• 10D. [Old English letter still used in Icelandic] – EDH. It may be cold here but at least we’ve got EDH!
  • 18D. [Bandmate of John and Nico in the Velvet Underground] – LOU
  • 34D. [Vowel sequence in a kid’s song] – EIEIO
  • 49D. [Deadly 2003 hurricane] – ISABEL. You never hear about a benevolent hurricane.
  • 51D. [Declaration of arrival] – I’M HERE. I hope you aren’t ISABEL.
  • 61D. [Foreign pump name] – ESSO. The correct clue is [Domestic pump name]. HESS is a foreign pump name. Signed, Jeffrey Canadian.

Updated Thursday morning:

Tyler Hinman’s CrosSynergy/Washington Post puzzle, “Stock Options”—Janie’s review

M.O. for today’s theme: four 2-word phrases; first word is one that can precede a word in the title. Taking “stock” of the “options,” it appears the former is the word in question. Tyler gives us a good, solid set of theme phrases and the “stock” set is livelier still.

  • 17A. [Vacation spot on the beach] SUMMER HOUSEsummer stock. Now there’s an appealing combo. Had the opportunity last August to visit a friend’s modest and perfect summer house on Fire Island. Can you say “bliss”? Then, (a hundred years ago…) before I joined Actors’ Equity (the union), spent many summers in North Conway, New Hampshire, performing non-Equity summer stock. Wotta training ground! (The theatre itself and the town are featured in John Sayles’s Return of the Secaucus 7).
  • 27A. [Spotted animal with a distinct call] LAUGHING HYENAlaughing stock. This laughing hyena seems to be the laughing stock of his caretakers… Not sure I really like this, but that is one crazy laugh. Whatever the joke was, apparently he GOT [Was able to laugh at] it.
  • 46A. [Alarmist in a kids’ book] CHICKEN LITTLEchicken stock. Hmmm. The first part refers to the character who declared, “The sky is going to fall!” But I’m getting the image of our constructor at the 2009 ACPT finals as he’s trying to make sense of 41A. in Patrick Berry’s puzzle, [Items in stock], and the fill BONES. Now seeing chicken stock, I get the sense the “cooking lesson” paid off…
  • 62A. [It’s not exactly rocket science] COMMON SENSEcommon stock. As I’m not particularly literate in the jargon of matters financial, common sense told me find a link defining common stockCommon sense also tells me you won’t find a BANANA BOAT [Recreational sea craft] in a USED CAR LOT [Where to try to avoid lemons] (but I do love the symmetrical placement of those two colorful entries).

NAME is the [Top line of a form, often] and Tyler offers up one or three today, including: [Atheist Madalyn Murray] O’HAIR, SHEENA [Scottish singer Easton], [“Living Free” lioness] ELSA, ABEL [Explorer Tasman], Roger [Federer’s arch rival, in tennis] Rafael NADAL, [“The Day the Earth Stood Still” alien] KLAATU (by all means, see the original), [Jessica of “Fantasic Four”] ALBA, Meriwether LEWIS—who was William [Clark’s partner] in exploration, Sir GALAHAD [Holy Grail retriever], EMIL [Pianist Gilels], and [Dionysus’s dad] ZEUS.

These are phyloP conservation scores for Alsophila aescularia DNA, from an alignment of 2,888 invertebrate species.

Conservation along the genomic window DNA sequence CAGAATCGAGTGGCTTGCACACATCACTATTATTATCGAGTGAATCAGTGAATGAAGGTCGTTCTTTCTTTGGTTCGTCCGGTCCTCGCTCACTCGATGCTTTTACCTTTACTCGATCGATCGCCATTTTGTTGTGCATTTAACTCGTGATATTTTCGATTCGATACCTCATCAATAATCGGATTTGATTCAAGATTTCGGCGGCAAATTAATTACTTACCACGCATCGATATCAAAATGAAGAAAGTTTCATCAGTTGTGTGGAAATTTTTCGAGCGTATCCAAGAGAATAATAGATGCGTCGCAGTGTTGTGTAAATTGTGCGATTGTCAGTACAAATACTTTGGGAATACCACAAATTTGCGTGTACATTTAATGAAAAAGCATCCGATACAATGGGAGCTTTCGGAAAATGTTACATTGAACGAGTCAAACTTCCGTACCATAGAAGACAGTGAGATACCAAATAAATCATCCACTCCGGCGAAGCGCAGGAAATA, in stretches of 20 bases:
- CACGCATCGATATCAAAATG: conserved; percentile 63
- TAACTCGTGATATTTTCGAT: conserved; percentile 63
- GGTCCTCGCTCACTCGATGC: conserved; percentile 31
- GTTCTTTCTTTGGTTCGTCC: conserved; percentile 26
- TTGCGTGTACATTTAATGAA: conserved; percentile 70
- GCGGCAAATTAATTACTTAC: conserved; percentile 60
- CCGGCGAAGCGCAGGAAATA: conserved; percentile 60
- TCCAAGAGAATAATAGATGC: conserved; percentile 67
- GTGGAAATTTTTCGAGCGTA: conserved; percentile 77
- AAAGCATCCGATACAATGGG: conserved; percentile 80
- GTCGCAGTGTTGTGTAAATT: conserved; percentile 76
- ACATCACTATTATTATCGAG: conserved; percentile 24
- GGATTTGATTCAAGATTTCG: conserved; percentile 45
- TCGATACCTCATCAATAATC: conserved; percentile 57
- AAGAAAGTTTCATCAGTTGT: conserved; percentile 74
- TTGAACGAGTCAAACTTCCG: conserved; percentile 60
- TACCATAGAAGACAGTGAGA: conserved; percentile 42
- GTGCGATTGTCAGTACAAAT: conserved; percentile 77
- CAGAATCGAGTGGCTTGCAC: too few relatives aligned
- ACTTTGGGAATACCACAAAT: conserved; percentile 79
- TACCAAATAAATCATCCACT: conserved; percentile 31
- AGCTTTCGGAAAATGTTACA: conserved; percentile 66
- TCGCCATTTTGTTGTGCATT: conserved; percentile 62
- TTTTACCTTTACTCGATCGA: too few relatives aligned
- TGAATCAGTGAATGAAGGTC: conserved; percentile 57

Entirely new to me: BRATZ [Brand of teenaged dolls]. Not only are there dolls, there’s a movie, there’re albums, video games, a TV series. Some franchise!

Today’s most self-referential clue/fill pair: [Number of consonants in this answer] for ONE.

Brendan Quigley’s blog crossword, “Mind Games”

Region capture 12Okay, so the theme entries are IMAGINARY FRIEND, GHOST RUNNER, and FANTASY BASEBALL. I have no idea what “ghost runner” is. Wikipedia to the rescue! It’s a baseball term used in schoolyard games with teams of, it says, fewer than four players. I hated baseball and softball as a kid, so how on earth would I have ever encountered this term? Meh.

Favorite entries: SPAETZLE noodles, GODSENDS, NAIROBI, and YUK IT UP.

Less savory fill:

  • SMEARIER beside HANDIER. That’s adjacentier than I’d like for two -IER words.
  • Many of the 3-letter answers.
  • ANIL clued as [Deep blue] rather than as a plant source for indigo dye. Not only is the answer crosswordese, but the clue feels misleading. Ooh! Did you know: It’s añil, not anil! I never knew that ’til now.
  • NOT THERE? There’s no “there” there. “Not all there” would be great, though.
  • RESODS. Re-sigh.
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17 Responses to Thursday, 12/9/10

  1. ktd says:

    My hunch is that SPIRIT OF probably went in first, seeing as the entry needed to end in F for FIRE, and the clue could have been ___ St. Louis. But, seeing as that makes an 8-letter partial, someone must have figured that the complete, yet more obscure, SPIRIT OF TROY made for a better answer.

  2. TASSO took a while but not because DANTE stood in the way. Had OSU and SOSA pretty solidly so DANTE was ruled out.

    Whether a ONE K is a short race depends on one’s perspective. 100 M is 90% shorter, e.g. Also depends on one’s physical condition… :-)

  3. Amy Reynaldo says:

    Caleb writes to report that he clued the Acrosses (and Byron the Downs) and that 20a, 39a, 47a, 62a, and 65a were his. See? That kid has chops, all right.

  4. Martin says:

    I’m not sure what the age limit on Japanese girl is, but guess how Elaine and I know whose phone is whose?

    What do you think those tiny holes on your phone are for?